HOUNDED (Atlas Games)
Release the hounds! The clever fox has alluded you for weeks, but today feels different. There’s something in the air, making the scents crisper. Will today be the day you finally catch her? It’s off to the fields for a hunt with Hounded!
Starting the game, the Hunting Party moves three pieces of their choosing for their turn. Each member of the Hunting Party moves differently with their own special rules. The Master of the Hounds moves one tile in any direction, the Foxhounds can move two tiles orthogonally or one horizontally, the bulldog moves one tile orthogonally and prevents the Fox from moving its full three spaces when near, and the Terrier moves one tile in any direction and can bury revealed Dens or Traps (flipping back over), but will reveal the tile it ends on. Revealing tiles is how the Fox wins, so while cutting off routes by burying Dens is helpful and necessary, moving the Terrier has its downside. To win the game, the Hunting Party has to either corner the Fox or have the Fox end its turn adjacent to the Master of the Hounds.
For the Fox’s turn, it may move up to three spaces (including through Den tiles) in any direction and reveals the tile it ends on. Revealing tiles benefits the Fox (with the exception of two hidden Fox Trap tiles and the Grass tiles) with additional movement or tiles revealed, and ultimately is how the Fox wins by either revealing the morning, noon and night tiles or by revealing 43 of the 49 tiles that make up the board.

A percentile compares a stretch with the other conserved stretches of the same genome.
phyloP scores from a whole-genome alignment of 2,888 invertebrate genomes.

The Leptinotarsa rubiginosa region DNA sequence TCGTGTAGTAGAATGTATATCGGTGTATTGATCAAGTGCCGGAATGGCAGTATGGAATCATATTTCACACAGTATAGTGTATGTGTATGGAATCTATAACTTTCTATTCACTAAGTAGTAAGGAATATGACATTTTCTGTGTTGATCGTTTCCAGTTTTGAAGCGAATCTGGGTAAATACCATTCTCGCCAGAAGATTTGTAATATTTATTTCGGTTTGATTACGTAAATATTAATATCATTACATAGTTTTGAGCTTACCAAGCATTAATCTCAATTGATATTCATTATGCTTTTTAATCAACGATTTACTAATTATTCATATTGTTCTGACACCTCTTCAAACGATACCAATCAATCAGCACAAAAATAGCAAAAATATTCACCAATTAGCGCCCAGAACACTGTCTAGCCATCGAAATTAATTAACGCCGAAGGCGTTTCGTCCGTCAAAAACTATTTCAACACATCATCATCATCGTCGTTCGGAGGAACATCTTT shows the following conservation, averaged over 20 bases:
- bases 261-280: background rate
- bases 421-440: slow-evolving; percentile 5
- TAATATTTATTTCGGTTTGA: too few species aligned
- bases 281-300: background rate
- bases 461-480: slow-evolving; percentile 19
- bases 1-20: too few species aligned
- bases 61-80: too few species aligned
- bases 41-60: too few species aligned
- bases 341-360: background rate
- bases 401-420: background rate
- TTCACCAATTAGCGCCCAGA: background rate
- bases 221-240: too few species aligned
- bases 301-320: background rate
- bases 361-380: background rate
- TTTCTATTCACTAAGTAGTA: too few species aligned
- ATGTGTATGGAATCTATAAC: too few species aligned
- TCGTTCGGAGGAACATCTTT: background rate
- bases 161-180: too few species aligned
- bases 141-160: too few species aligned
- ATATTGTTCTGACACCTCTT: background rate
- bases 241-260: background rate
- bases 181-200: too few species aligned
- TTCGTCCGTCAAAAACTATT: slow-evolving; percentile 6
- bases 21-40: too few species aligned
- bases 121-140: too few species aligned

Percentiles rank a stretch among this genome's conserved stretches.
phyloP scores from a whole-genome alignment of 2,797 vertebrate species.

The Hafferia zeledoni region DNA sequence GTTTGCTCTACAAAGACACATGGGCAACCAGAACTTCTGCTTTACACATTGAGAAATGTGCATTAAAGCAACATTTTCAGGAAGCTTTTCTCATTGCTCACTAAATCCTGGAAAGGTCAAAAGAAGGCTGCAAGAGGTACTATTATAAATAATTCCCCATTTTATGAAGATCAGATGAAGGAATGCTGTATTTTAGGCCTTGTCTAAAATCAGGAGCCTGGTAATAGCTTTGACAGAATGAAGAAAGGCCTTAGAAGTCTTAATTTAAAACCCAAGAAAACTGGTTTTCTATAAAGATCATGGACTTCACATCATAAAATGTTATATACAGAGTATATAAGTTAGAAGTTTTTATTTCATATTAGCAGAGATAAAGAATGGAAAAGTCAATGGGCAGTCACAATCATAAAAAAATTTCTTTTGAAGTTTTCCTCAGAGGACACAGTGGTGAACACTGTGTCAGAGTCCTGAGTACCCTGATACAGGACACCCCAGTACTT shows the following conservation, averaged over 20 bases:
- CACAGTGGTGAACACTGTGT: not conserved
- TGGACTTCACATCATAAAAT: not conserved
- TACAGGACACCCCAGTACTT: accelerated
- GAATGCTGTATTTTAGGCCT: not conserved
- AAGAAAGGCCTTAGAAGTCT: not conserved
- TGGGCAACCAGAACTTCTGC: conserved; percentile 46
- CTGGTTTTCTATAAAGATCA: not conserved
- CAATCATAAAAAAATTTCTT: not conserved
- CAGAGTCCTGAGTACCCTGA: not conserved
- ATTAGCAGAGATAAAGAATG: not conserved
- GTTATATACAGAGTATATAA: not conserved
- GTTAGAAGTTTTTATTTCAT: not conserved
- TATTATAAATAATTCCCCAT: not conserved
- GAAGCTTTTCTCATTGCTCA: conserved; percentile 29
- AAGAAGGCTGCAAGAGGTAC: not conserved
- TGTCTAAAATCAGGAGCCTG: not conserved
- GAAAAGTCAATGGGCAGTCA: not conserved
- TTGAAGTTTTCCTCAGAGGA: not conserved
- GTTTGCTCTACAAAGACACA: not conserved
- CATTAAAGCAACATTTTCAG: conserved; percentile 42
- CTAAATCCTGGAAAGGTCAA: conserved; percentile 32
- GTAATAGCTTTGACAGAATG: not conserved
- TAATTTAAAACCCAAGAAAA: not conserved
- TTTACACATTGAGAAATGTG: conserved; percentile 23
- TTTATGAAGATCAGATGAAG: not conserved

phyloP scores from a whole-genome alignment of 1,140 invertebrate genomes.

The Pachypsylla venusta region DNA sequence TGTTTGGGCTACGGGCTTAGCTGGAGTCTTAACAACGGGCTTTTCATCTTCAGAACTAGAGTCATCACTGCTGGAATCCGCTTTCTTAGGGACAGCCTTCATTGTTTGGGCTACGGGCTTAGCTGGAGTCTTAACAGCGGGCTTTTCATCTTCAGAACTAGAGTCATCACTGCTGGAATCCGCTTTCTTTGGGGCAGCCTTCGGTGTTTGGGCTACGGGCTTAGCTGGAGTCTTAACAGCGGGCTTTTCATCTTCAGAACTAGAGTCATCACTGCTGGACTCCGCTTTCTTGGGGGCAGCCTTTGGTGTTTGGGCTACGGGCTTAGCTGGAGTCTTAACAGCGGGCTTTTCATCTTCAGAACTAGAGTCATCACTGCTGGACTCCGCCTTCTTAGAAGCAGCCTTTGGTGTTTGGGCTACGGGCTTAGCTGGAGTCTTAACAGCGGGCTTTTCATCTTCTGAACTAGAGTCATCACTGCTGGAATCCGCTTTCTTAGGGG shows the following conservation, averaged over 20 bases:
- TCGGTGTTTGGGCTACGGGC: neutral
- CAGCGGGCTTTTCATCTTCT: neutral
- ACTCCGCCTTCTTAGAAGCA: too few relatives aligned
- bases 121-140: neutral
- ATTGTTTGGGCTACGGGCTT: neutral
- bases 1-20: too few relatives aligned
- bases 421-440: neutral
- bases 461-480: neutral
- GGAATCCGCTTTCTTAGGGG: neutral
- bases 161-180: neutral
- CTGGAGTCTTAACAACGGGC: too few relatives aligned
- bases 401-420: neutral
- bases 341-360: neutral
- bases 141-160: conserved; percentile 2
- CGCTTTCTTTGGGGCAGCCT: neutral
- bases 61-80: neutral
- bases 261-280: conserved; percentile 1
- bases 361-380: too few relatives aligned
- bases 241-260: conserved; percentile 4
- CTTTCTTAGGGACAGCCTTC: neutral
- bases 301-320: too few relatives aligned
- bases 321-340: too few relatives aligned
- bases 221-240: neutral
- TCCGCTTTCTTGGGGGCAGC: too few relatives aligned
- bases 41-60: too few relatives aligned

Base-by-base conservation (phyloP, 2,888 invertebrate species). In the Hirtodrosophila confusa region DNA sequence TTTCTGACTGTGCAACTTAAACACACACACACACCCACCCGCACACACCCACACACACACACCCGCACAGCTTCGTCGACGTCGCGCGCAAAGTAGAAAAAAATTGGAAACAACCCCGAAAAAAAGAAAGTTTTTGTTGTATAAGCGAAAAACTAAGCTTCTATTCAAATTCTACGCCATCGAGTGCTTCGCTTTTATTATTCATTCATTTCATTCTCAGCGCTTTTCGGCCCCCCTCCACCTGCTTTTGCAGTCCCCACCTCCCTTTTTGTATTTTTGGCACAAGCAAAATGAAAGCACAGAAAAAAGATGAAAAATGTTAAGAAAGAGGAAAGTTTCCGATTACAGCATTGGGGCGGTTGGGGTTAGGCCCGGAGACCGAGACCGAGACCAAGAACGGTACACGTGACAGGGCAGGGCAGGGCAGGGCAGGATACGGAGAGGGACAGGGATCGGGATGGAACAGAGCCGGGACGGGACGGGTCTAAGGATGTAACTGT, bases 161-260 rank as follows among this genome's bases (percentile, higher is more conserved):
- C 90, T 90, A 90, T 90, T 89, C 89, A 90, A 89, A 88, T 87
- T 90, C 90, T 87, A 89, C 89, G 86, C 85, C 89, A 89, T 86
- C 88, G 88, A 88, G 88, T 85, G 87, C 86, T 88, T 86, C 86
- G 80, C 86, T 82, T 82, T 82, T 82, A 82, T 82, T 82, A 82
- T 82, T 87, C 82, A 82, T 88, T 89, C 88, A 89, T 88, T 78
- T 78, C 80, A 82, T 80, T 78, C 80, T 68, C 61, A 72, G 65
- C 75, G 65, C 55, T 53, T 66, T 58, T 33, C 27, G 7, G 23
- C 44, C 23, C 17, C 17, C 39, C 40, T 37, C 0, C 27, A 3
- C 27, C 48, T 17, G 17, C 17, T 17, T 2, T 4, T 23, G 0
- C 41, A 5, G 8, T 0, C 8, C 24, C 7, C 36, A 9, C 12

The restricted movements and thrill of the chase make Hounded play out like the climatic ending to a game of chess. With only the King piece left, special rules balance out play for the Fox, but also add fun twists and turns with some light-hearted luck. Almost Wes Anderson design and cute meeples (and for as much as “cute meeples” normally make me groan, there’s no denying these) pull together the game for a great way to spend twenty or thirty minutes with a good friend.
One other thing to note, the play testing that had to have been involved for Hounded is impressive. How many spaces should the Fox move? How should the Hunter and his Dogs be able to move? How many beneficial tiles for each should be hidden in the board? There’s a lot of thinking going on underneath those flipped tiles. (Atlas Games) by David C. Obenour